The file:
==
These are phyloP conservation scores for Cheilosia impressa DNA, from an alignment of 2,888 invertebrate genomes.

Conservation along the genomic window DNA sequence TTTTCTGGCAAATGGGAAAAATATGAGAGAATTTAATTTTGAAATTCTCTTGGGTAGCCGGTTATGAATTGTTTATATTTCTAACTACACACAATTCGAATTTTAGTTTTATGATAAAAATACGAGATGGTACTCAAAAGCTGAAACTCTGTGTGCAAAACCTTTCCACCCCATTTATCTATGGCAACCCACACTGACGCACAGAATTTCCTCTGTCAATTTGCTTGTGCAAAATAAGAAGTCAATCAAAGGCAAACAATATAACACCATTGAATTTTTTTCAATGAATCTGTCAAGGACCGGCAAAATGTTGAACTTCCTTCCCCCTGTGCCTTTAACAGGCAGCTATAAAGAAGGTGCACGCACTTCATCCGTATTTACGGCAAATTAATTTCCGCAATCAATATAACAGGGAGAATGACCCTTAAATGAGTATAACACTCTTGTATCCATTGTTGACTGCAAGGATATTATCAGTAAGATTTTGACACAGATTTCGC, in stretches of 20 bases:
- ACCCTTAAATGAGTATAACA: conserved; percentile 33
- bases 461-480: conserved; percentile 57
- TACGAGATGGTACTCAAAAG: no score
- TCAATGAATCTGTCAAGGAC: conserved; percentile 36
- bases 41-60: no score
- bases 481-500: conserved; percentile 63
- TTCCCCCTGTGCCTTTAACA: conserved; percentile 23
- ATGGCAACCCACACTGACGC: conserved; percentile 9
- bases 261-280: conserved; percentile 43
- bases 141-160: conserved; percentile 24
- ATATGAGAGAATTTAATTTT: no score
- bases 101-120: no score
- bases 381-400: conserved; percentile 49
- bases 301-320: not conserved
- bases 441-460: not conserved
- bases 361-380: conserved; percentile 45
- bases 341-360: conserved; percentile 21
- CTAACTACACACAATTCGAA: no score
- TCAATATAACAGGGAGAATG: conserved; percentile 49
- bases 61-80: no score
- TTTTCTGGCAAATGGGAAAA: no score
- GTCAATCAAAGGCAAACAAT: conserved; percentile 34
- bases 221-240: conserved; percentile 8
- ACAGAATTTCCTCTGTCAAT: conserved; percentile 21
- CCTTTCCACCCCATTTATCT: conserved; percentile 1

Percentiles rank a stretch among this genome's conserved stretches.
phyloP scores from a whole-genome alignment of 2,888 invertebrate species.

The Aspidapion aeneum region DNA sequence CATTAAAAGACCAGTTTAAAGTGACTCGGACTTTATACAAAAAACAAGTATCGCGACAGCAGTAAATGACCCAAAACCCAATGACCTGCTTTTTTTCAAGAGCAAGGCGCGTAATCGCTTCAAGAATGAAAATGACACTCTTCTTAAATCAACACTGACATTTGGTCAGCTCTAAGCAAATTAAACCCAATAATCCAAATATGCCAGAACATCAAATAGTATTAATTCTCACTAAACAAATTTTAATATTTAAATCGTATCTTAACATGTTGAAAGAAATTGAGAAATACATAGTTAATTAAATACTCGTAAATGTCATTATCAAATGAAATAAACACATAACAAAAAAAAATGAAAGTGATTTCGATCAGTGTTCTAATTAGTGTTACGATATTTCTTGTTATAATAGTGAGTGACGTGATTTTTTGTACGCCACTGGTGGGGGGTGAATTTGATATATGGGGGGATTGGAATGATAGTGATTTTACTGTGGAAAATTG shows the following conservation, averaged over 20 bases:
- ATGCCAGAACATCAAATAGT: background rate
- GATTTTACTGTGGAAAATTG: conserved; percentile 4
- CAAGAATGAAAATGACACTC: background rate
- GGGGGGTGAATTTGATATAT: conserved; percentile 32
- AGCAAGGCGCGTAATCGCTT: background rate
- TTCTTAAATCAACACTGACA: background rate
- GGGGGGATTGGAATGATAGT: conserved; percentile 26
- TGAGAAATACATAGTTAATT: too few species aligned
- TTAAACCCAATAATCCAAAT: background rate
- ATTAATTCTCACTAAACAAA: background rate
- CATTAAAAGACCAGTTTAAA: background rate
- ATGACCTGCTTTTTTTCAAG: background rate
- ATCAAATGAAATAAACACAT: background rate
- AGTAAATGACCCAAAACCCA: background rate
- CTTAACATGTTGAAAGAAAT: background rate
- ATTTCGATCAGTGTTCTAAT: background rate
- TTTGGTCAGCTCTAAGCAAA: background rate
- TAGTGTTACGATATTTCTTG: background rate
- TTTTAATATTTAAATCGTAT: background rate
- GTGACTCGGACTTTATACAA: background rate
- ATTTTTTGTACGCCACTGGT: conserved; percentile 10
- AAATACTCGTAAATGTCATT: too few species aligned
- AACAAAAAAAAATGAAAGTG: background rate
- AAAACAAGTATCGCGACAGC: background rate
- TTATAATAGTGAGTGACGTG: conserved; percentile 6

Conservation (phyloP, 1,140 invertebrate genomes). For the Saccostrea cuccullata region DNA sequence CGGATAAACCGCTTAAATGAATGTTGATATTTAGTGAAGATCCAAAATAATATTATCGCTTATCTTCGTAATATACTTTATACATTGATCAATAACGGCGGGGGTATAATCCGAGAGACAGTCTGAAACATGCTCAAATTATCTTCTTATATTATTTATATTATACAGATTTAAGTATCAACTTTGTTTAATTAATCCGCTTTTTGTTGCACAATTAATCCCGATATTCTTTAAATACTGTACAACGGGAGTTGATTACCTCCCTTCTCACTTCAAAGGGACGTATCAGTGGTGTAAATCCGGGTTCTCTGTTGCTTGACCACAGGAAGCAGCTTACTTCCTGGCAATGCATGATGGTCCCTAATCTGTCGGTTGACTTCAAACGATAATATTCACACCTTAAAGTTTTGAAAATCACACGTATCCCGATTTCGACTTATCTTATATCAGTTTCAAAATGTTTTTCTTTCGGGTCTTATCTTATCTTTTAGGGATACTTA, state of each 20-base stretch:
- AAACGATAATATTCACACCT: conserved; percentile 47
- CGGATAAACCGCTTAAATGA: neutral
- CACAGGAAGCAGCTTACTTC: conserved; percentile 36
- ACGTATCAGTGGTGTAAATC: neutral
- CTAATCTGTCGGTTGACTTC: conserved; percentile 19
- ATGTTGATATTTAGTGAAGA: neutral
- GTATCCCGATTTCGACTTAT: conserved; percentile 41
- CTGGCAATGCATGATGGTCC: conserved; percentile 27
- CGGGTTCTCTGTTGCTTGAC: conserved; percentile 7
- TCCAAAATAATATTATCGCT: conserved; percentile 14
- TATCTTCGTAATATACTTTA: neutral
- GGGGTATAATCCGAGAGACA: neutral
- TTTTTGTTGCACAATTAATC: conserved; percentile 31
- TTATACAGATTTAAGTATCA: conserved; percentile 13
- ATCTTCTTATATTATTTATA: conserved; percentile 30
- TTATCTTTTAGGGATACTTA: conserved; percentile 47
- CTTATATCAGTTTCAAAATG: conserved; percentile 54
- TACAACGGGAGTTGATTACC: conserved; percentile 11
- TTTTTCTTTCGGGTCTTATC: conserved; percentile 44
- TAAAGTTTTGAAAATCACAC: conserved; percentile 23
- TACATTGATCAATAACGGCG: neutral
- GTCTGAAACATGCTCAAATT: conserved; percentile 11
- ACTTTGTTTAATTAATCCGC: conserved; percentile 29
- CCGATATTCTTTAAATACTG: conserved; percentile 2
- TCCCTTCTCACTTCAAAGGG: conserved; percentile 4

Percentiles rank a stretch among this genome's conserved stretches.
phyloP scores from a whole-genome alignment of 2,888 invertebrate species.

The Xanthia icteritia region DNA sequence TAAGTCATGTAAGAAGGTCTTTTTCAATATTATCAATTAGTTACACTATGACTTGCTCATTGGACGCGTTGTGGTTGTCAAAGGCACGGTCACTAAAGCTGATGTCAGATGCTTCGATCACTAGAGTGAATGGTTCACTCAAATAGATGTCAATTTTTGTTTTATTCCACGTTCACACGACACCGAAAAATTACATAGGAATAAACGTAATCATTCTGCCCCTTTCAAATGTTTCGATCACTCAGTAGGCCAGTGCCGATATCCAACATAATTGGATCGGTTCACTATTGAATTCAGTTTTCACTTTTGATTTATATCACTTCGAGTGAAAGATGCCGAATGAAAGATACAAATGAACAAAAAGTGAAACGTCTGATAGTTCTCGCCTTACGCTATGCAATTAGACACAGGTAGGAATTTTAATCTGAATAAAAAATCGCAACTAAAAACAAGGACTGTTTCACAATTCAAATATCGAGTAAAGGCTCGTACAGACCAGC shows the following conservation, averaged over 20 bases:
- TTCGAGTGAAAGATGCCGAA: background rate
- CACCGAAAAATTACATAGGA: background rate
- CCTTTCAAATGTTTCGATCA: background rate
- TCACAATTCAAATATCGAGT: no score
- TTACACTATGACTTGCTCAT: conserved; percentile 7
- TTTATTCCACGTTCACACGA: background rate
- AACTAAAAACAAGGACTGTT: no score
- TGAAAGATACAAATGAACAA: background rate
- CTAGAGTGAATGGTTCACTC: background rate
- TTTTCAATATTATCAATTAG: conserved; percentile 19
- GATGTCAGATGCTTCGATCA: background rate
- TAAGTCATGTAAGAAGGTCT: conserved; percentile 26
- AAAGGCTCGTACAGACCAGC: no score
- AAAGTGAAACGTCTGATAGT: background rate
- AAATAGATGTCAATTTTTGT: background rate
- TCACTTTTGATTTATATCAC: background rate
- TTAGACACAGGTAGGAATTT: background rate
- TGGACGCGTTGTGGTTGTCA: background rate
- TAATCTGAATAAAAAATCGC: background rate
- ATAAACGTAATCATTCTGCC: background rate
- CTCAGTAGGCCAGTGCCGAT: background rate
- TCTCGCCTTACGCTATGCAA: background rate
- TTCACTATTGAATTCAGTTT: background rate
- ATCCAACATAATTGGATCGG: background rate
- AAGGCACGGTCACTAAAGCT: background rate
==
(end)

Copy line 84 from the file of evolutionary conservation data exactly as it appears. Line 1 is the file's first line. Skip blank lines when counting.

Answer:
The Xanthia icteritia region DNA sequence TAAGTCATGTAAGAAGGTCTTTTTCAATATTATCAATTAGTTACACTATGACTTGCTCATTGGACGCGTTGTGGTTGTCAAAGGCACGGTCACTAAAGCTGATGTCAGATGCTTCGATCACTAGAGTGAATGGTTCACTCAAATAGATGTCAATTTTTGTTTTATTCCACGTTCACACGACACCGAAAAATTACATAGGAATAAACGTAATCATTCTGCCCCTTTCAAATGTTTCGATCACTCAGTAGGCCAGTGCCGATATCCAACATAATTGGATCGGTTCACTATTGAATTCAGTTTTCACTTTTGATTTATATCACTTCGAGTGAAAGATGCCGAATGAAAGATACAAATGAACAAAAAGTGAAACGTCTGATAGTTCTCGCCTTACGCTATGCAATTAGACACAGGTAGGAATTTTAATCTGAATAAAAAATCGCAACTAAAAACAAGGACTGTTTCACAATTCAAATATCGAGTAAAGGCTCGTACAGACCAGC shows the following conservation, averaged over 20 bases: